you have the power to solve this problem
Did you know that every day in Ohio courtrooms, some of the most vulnerable members of our society - single mothers, the elderly, victims of domestic violence - face being fined in excess of $10,000.00, arrested, and jailed simply because they do not have the money to maintain their properties? Take the case of 78-year old James Mader. Mr. Mader purchased two properties in Cleveland with the idea that rental income would provide some much-needed income for himself and his family. Things didn't go as planned (Mr. Mader's son was the one who did most of the work on the properties and he passed away unexpectedly) and Mr. Mader was summoned to housing court. Even after he conceded the properties were more than he could handle and sold them, he was still sentenced to 45 days in jail. Real jail. While serving out his sentence, Mr. Mader, who had to walk into jail on a cane, suffered a heart attack.
So, right off the bat, let's be clear and honest with one another. If you are looking to make friends at city hall or find an organization to work with that is well-liked by the powers that be, the Project is not the place for your skills. Our founder has carried and funded litigation against multiple cities; against the Ohio Attorney General's Office; against many of the largest banks on Wall Street. We are about being disruptive. Why? Because the abandoned homes problem was not started by homeowners (yet homeowners are the only ones going to jail). It was launched by greedy bankers and dishonest Wall Street fat-cats targeting urban cities and uneducated borrowers with garbage, subprime loans. Thereafter, the abandoned homes problem has increased as many cities have worked against those who presented any solution to the problem that was not willing to be controlled by government bureaucrats and funnel properties to county landbanks. Landbanks do not work. Have you ever asked yourself: Why is there no city landbank in Beverly Hills?
We're looking for a few good lawyers who realize that but for the grace of God, it could have been your grandfather sitting in a Cleveland workhouse for 45 days. From lobbying state lawmakers to our petitions on Change.org to our daily representation of families facing housing court prosecution, one thing is for certain: we've made a lot of work for ourselves.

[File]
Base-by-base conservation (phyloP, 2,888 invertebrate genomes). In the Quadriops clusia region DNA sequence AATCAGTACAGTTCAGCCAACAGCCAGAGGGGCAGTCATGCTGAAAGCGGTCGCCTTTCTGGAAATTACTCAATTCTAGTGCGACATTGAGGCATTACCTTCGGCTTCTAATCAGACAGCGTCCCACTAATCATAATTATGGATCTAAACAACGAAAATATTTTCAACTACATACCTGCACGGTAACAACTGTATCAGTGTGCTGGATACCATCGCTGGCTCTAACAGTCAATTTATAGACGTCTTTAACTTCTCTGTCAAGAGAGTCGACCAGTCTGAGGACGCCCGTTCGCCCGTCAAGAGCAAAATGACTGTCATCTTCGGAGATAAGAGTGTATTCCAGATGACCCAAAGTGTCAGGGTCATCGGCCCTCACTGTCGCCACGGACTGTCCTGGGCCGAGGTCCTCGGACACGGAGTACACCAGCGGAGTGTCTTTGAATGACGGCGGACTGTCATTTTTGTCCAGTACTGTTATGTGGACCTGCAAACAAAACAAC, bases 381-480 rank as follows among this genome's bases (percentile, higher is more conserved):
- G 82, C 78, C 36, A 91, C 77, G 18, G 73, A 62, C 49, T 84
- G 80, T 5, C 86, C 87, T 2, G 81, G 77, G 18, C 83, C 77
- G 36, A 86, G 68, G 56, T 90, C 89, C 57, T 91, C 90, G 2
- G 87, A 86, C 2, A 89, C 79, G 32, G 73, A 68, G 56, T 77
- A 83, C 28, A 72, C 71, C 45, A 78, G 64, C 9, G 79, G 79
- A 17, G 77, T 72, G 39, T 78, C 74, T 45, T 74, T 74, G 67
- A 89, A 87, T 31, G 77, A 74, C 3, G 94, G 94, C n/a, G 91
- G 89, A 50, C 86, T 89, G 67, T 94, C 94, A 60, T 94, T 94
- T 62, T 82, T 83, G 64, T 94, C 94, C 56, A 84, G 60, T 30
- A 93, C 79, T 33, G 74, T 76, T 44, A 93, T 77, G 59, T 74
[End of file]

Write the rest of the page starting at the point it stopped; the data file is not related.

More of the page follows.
We could use a hand.
The abandoned homes problem encompasses far more than just violation notices and housing court prosecution. Under current Ohio law, there is no "one and done" application applied to housing court defendants. Cities spend their resources jailing and fining defendants who lack the resources to solve the root cause of their hardship: family issues, healthcare costs for seniors, issues with citizenship status, incarcerated spouses, domestic violence, etc. That is why we need your help. In order to solve the abandoned homes problem, the Project must have the ability to litigate in multiple areas of the law including, but not limited to, our own ability to carry civil rights litigation in the federal court system and be efficient and effective at the appellate level. This table illustrates many of the root causes of abandoned homes:
Needs for Highly-Specialized Skillsets
Needs for Highly-Specialized Skillsets
We also seek volunteers with more specialized areas of expertise to meet the growing needs of our clients.
Counsel on large-scale litigation matters
Provide independent counsel for long-term litigation and appeals at the state and federal levels
Provide advanced expertise and mentorship to newly licensed attorneys (for senior, experienced attorneys only)
Lead legal research and writing projects: varying in scope from issue briefs and white papers to large-scale collaborative research and writing projects
Develop our internal litigation processes